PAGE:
I have mixed views about Susan Cain’s Quiet: The Power of Introverts in a World That Can’t Stop Talking.
Cain makes an important point that many of our environments, social structures and workplaces are unsuited to “introverts” (and possibly even humans in general). We could design more productive and inclusive workplaces, schools and organisations if we considered the spectrum of personality types who will work, live and learn in them.
On the flip side, Cain expanded the definition of introversion to include a host of positive attributes that wouldn’t normally (at least by me) be grouped with introversion. This led to a degree of cheer-leading for introverts that was somewhat off-putting (despite my own introverted nature). The last couple of chapters of the book also fall into evidence-free story-telling.
But to the good first. I enjoyed Cain’s filleting of open workplaces. Open plan workplaces or “activity-based working” are often dressed up as a means to seed creativity and collaboration, but they are more accurately described as a shift to lower floor space per employee to save costs. The evidence for increased collaboration or creativity is scant. Innovation may occur in teams, but it also requires quiet.
Cain suggests the trend toward these open workspaces is built on a mis-understanding of some of the classic examples of collaboration associated with the rise of the web. Yes, Linux and Wikipedia were built by teams, not individuals. But these people did not share offices or even countries. Regardless, the collaboration ideal was extended to our physical spaces.
Cain catalogues the research on the poor productivity in open workplaces. I had seen the following research before, but it is a great case study:
… DeMarco and his colleague Timothy Lister devised a study called the Coding War Games. The purpose of the games was to identify the characteristics of the best and worst computer programmers; more than six hundred developers from ninety-two different companies participated. Each designed, coded, and tested a program, working in his normal office space during business hours. Each participant was also assigned a partner from the same company. The partners worked separately, however, without any communication, a feature of the games that turned out to be critical.
When the results came in, they revealed an enormous performance gap. The best outperformed the worst by a 10:1 ratio. The top programmers were also about 2.5 times better than the median. When DeMarco and Lister tried to figure out what accounted for this astonishing range, the factors that you’d think would matter—such as years of experience, salary, even the time spent completing the work—had little correlation to outcome. Programmers with ten years’ experience did no better than those with two years. The half who performed above the median earned less than 10 percent more than the half below—even though they were almost twice as good. The programmers who turned in “zero-defect” work took slightly less, not more, time to complete the exercise than those who made mistakes.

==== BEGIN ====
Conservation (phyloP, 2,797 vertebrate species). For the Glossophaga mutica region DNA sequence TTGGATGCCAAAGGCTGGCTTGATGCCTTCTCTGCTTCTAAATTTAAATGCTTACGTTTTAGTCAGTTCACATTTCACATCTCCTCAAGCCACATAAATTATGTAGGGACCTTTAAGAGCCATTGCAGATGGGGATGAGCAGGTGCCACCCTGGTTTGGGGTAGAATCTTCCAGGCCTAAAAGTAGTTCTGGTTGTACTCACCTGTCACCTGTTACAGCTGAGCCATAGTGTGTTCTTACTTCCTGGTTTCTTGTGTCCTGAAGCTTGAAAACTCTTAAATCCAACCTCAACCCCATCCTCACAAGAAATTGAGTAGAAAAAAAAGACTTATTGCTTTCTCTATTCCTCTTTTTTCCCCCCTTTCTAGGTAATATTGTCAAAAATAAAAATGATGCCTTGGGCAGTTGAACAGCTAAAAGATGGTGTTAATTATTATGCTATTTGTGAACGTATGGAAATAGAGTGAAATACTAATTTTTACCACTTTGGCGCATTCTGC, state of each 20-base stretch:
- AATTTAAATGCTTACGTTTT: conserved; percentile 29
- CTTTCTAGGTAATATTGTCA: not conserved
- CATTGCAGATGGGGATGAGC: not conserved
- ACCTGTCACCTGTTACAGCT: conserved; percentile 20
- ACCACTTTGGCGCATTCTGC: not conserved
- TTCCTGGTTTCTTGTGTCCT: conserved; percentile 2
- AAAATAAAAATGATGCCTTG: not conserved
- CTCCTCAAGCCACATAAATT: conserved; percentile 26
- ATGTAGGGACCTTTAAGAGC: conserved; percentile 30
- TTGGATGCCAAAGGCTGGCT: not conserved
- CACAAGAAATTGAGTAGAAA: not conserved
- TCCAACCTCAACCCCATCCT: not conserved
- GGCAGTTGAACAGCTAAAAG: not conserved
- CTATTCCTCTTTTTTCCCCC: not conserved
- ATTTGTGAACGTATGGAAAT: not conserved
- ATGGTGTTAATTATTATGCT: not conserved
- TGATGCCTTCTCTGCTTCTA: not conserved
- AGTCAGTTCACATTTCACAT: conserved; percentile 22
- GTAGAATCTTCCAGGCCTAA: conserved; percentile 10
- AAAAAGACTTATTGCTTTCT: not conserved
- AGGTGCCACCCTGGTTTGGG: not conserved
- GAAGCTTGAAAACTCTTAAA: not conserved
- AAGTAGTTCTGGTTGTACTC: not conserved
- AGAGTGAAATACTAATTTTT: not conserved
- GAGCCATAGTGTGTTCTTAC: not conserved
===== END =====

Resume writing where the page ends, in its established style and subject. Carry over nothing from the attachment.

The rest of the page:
It was a mystery with one intriguing clue: programmers from the same companies performed at more or less the same level, even though they hadn’t worked together. That’s because top performers overwhelmingly worked for companies that gave their workers the most privacy, personal space, control over their physical environments, and freedom from interruption. Sixty-two percent of the best performers said that their workspace was acceptably private, compared to only 19 percent of the worst performers; 76 percent of the worst performers but only 38 percent of the top performers said that people often interrupted them needlessly.
One pillar to the case for quiet spaces comes from how we build expertise. Work by Anders Ericsson, of deliberate practice fame, has identified studying alone or practicing in solitude as the prime way to gain skill. You need to be alone to engage in deliberate practice, as this allows you to go directly to the part that is challenging you. Open workspaces are a poor place to tackle challenging problems.
Cain also includes some interesting material on the extension of this “collaborative” space design to schooling. Children are increasingly schooled in pods as part of a shift to “cooperative learning”. We’re preparing children for the sub-optimal workplaces they are about to enter by replicating that sub-optimal environment in their schools. What is particularly problematic is that there is little opportunity in school to opt out, whereas adults have more opportunity to choose their workplace and shape their environment.